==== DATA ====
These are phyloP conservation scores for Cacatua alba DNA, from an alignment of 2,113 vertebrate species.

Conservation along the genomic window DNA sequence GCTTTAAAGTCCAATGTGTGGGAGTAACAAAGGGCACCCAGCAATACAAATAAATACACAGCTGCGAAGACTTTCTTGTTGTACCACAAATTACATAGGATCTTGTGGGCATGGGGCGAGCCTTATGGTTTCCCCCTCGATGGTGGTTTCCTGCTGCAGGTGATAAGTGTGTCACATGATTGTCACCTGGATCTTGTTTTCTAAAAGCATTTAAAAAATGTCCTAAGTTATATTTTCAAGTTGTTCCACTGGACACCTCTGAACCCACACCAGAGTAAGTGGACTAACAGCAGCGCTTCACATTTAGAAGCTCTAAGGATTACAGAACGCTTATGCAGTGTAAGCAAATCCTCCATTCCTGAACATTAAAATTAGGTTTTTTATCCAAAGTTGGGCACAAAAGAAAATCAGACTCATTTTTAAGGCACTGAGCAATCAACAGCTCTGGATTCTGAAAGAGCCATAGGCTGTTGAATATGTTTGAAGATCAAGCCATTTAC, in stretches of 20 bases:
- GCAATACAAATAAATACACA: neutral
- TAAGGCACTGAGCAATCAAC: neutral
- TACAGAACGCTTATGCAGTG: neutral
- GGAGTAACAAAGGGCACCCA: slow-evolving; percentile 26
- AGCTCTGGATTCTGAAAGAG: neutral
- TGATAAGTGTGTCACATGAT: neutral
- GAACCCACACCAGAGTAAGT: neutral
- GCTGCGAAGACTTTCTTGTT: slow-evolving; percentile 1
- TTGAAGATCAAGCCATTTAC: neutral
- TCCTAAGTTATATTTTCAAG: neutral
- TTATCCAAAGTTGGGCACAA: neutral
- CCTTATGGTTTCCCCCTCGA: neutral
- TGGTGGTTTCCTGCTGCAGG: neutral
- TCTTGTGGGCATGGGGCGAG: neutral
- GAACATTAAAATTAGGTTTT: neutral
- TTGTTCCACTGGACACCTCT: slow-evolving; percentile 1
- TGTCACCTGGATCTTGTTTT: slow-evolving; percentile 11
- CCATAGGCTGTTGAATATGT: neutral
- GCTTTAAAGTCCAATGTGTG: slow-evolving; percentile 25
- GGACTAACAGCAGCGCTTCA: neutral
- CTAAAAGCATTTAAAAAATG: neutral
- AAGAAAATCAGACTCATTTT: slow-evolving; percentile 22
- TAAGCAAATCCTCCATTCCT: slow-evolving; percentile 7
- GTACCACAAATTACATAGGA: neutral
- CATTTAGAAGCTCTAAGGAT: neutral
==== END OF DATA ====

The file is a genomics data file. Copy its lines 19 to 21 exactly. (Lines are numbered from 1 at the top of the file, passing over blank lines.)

- TGTCACCTGGATCTTGTTTT: slow-evolving; percentile 11
- CCATAGGCTGTTGAATATGT: neutral
- GCTTTAAAGTCCAATGTGTG: slow-evolving; percentile 25